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AEQ EXPERIENCE | Saša Rajnovič

Aleš Ernst – interview by Saša Rajnovć


Hello everyone! As I promised few weeks ago, in this article we will analyze some new concepts. To be precise, I have made an interview with Aleš Ernst, a man who strongly influenced my personal work for the last couple of years. I have been applying his methods for myself for two years now, to resolve some of the chronic problems I had and to put my body in order, and last year I have started doing the same with my clients. Enjoy!


Hello, Aleš! For the start, I would ask you to describe briefly, what do you do exactly, why that in particular, and what was the main reason that made you start to study the Somatics?


Hello to you, Saša! I study human movement principles and the development of mind and the body. As I worked a lot on my health and myself and through huge desire to get rid of the severe pain that I had in my left leg, I have tried all the available methods I could get and finally achieved the long-term relief through performing somatic exercises and learning Hanna somatics from Martha Peterson. Eventually, I upgraded my knowledge, developed what I learned and combined it with my previous experiences in cycling and RKC work. It slowly redrafted in integral method, which I teach my clients in order to help and enable them to get rid of the pain and limitations they have, to understand how we are functioning from a different perspective and how to do more with less. I call it AEQ Clinical Somatics.


In my previous article, I already mentioned the sensory-motor amnesia. Could you explain this concept to us, and its consequences?

Reflexes are, like all other organic events, twofold, sensory (sensing) and motoric, so when they become habitual and inadvertent it is a double loss, the loss of both the conscious control of motoric functions and the sensory feedback of motoric activity. All of the above can be attributed to the state of the sensory-motor amnesia. It is a condition that occurs universally in the human race as a predictable result of conditions caused by a long-term stress. The constant repetition of stressful stimuli will result in the loss of conscious voluntary control of the significant areas of skeletal muscles, usually those dominant in the center of gravity, i.e. muscles at the junction of the pelvis and chest. When the sensory-motor amnesia occurs, we cannot voluntary feel or control these areas of muscles. For example, a person may try to relax with the amnesia-affected muscles of the lumbar area, but that ability is gone; the sense and the feeling of movement of these muscles are beyond the scope of a person’s conscious voluntary control. The muscles remain rigid and immobile, as if they belong to someone else. Since such a reaction to the permanent stress can last for a long time, the implication is a connection of the chronic muscle contraction with aging.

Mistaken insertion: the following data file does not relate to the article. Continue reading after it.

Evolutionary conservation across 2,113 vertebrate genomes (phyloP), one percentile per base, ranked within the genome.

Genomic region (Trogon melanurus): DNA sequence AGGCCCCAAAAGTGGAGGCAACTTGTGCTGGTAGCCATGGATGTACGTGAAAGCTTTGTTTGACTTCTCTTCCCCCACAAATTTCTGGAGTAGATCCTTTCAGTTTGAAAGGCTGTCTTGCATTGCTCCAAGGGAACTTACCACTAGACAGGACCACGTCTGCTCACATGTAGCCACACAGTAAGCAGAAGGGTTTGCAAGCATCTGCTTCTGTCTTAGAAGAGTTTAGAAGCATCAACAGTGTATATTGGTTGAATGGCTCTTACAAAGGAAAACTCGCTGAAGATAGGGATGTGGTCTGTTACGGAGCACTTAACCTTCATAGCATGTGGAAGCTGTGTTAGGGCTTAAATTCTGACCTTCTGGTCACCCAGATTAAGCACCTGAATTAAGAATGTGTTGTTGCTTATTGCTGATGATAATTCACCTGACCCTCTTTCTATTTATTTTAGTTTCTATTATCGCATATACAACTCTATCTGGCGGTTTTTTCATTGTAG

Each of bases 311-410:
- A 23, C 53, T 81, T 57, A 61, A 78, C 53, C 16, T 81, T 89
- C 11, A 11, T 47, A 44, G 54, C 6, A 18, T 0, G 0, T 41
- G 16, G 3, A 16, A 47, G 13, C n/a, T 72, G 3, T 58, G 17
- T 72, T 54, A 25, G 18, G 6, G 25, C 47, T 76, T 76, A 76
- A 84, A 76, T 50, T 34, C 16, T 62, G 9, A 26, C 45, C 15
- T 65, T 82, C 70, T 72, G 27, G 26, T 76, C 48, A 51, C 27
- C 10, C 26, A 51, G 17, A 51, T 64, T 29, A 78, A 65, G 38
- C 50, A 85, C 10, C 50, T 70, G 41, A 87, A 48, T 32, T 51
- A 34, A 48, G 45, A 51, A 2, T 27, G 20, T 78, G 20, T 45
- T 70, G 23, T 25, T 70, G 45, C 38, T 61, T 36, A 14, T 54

How does the somatics solve the problem of the sensory-motor amnesia?

Through education about the conscious movement intended to study how our awareness, our conscious mind senses and controls the muscles. That is, through increasing the sensation of muscle movements we increase the control of movement and thereby improve coordination and efficiency. This brings us closer to the proper motives for moving and increasing pleasure. As everyone can see, seeking greater pleasure (which we feel as a result of better efficiency) is the main motivation of a child to explore and learn new skills. And this can be achieved only through learning that is comfortable and pleasant. With much effort, pain and discomfort we can only perform movements, but not improve them, because we cannot do a movement whose purpose is the performance and learning it at the same time. Through somatic exercises, we learn how to be able to do more accurate and controlled moves that are necessary for life or sport achievement.


Somatics helped me to recover much faster from training, to be stronger with less effort and to get out of bed in the morning without the usual stiffness I felt before. How is it that today, despite the increasing body strength and level of fitness, we end up with such deteriorating condition of the human body?